In this series we invite you to meet and learn from thinkers, doers, and believers who find success by actively living in the grey.
Tim Sparks was born and raised in Pueblo, Colorado. He served in the US Marine Corps for 5 years, and holds a bachelors degree in Mass Communications and Video Production at CSU Pueblo. In 2010 he started Sparks Bros Media with his brother filming commercials, weddings, and short films. In 2012 he moved to Arvada, Colorado to be closer to the action in Denver and started a new video production company Deep Field Cinema LLC with his wife Chrissy.
His films have won ‘Best of Festival’ in local festivals. His short documentary ‘The Blacksmith” screened at the Indie Spirit Film Festival and was also nominated in the 2012 Pikes Peak Arts Council awards for ‘Excellence in Film’ among two feature films. He recently had a short film that screened in NYC in the top 24 films of the International 2013 Twenty-four Hour Film Race.
What does living in the grey mean to you?
To me living in the grey means that you understand that you might possibly be here in this moment only once. This life happens one time. Every moment should count. Believing in the black or the white keeps you sedated in your life, keeps you from asking questions.
Do you have a boundary between work and life? If so, how do you define it?
I don’t believe there is a boundary. There can’t be. The boundary is an illusion. Every moment is your life. We were taught to believe there is a boundary, but when you go down the road too far with the ‘boundary’ in mind you can look back and see that many hours of your life were wasted “working.”
Who is a mentor of yours and why?
While I haven’t spoken to him in a long time, a teacher in High School, Mr. (Silvio) Caputo, is definitely a mentor to me. I had two classes with him - World Literature and Economics. Mr. Caputo is definitely a storyteller. I remember more of his classes than I do of any other classes in my education.
But, one of the most important things that I remember is that he believed in me. During my last year of high school in Economics I simply was not doing my work. I had slipped into a bad place. He never threatened me with bad grades or failure, which is what would have happened, but he knew I had it in me to do better. He really believed in me.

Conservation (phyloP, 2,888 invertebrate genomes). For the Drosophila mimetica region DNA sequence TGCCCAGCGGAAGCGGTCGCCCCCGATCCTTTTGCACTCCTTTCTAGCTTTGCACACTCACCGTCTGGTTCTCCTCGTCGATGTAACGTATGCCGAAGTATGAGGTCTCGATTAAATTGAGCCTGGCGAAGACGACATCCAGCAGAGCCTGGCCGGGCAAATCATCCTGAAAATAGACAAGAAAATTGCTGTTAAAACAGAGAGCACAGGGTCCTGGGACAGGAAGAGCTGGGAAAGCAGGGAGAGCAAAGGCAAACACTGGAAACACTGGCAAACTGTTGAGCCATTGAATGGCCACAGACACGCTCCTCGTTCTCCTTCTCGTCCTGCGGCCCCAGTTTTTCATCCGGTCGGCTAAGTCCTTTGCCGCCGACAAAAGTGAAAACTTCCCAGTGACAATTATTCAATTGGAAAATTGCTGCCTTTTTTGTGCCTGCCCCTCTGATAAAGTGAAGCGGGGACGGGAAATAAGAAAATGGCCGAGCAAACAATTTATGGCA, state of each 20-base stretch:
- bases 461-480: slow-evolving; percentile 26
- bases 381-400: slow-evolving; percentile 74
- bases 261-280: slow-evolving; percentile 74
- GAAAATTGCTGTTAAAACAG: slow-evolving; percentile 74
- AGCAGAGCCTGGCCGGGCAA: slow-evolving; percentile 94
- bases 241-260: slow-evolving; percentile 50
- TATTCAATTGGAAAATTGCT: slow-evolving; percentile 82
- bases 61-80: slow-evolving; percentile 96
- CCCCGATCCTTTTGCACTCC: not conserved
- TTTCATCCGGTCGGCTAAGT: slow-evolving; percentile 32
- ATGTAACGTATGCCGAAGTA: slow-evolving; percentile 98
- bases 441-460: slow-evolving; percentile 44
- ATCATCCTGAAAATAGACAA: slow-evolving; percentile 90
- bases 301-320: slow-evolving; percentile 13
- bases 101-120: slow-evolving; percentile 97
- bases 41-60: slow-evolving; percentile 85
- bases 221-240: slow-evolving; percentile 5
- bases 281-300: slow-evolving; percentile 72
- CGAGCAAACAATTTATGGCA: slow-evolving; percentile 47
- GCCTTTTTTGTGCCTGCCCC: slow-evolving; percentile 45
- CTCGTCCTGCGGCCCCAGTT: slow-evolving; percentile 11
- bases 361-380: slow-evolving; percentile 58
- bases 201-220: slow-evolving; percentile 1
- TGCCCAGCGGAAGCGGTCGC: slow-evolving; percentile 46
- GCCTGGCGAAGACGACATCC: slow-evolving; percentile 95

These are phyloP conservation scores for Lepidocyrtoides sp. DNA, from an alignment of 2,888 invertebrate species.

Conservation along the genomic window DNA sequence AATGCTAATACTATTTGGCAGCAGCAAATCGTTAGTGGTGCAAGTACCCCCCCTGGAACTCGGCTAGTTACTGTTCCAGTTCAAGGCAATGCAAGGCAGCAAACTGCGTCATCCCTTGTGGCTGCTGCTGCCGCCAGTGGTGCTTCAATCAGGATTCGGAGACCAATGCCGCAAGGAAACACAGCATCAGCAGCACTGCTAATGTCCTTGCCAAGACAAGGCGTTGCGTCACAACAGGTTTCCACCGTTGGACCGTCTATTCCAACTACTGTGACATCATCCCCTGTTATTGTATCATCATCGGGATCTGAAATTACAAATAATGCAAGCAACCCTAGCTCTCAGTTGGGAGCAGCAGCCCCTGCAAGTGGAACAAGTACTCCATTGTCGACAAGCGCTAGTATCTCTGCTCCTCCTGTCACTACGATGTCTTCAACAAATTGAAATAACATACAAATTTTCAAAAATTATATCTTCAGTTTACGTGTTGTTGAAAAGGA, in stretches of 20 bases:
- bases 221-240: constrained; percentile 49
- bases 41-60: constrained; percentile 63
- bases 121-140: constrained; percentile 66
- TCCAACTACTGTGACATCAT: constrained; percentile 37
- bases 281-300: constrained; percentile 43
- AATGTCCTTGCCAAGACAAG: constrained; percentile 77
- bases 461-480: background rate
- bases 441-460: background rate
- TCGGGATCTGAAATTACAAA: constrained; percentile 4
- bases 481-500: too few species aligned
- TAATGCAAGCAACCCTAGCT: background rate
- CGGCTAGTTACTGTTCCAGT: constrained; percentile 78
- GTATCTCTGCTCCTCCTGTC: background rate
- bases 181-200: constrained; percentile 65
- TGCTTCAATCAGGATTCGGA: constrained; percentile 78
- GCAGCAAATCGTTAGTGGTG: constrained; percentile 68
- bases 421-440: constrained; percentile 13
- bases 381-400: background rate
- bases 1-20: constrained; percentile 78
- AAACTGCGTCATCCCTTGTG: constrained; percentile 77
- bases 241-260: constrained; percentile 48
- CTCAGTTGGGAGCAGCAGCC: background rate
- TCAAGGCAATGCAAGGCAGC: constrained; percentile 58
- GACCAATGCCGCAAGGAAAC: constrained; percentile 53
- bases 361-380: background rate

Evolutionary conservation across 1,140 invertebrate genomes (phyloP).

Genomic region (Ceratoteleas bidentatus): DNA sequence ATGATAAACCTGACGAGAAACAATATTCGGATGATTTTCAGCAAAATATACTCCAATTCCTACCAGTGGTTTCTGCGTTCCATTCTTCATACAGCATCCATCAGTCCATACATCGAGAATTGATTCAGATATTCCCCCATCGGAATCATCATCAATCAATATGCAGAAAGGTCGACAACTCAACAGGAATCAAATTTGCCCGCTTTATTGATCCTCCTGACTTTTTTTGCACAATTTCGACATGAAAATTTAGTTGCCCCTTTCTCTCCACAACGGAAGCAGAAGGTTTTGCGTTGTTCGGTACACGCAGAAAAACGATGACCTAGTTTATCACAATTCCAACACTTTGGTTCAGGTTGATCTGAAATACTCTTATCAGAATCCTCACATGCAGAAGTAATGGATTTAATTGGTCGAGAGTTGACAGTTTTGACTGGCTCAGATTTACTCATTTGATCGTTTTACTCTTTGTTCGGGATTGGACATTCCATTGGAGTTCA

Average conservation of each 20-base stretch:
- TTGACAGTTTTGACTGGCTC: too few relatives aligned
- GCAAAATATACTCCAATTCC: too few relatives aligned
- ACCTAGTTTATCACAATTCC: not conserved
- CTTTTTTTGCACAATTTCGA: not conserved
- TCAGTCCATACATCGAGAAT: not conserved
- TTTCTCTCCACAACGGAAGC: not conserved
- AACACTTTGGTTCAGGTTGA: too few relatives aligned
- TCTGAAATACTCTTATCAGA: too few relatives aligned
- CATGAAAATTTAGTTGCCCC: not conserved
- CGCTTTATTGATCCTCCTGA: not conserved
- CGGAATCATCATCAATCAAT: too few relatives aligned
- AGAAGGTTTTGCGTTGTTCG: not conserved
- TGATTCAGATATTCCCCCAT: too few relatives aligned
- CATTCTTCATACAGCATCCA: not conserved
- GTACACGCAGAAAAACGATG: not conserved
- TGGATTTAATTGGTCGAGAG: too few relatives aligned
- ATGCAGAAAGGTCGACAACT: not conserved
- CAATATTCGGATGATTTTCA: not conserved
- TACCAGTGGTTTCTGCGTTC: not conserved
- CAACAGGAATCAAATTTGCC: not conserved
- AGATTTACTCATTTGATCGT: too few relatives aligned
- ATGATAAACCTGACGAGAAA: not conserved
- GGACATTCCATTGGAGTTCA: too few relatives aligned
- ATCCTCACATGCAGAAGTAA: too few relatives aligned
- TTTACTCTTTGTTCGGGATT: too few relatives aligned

What’s the first thing you read in the morning?
Usually my email. But I try to read something inspiring to start my day off. Currently I am reading Linchpin by Seth Godin.
What are three things you make sure you do everyday?
1. Do one thing to get closer to my goals.
2. When interacting with those closest to me tell them I love them or appreciate them in some way.
3. Read something inspiring.
Do you have a motto?
On my desk I have a poem printed out from the movie, “The Grey” (no pun intended, really).
“Once more into the frey. . .
Into the last good fight I’ll ever know.
Live and die on thie day. . .
Live and die on this day. . . “
To me this means to live your life everyday as if it were your last. Which it could be. It really could be. Would you be proud of yourself if it was your last day? Did you make a positive impact big or small today?
How do you ensure your intentions become actions?
Do something everyday to make them happen. It doesn’t matter what it is. Somedays are better than others. Even if it is planning out what you will do tomorrow as long as you carry it out the next day.
What’s the best advice you’ve ever received?
“Where ever you are be all there.” - Jim Elliot. I actually heard this first from my youth pastor growing up. The concept was extraordinary to me. The moment I heard him say this comes up again and again throughout my life.
It’s great to have goals and to look forward to achieving them. But once they are done they are done. So you need learn to love the process in the here and now. Your life is happening right now. What are the things that are in your control right now to change you life? Probably more than you think.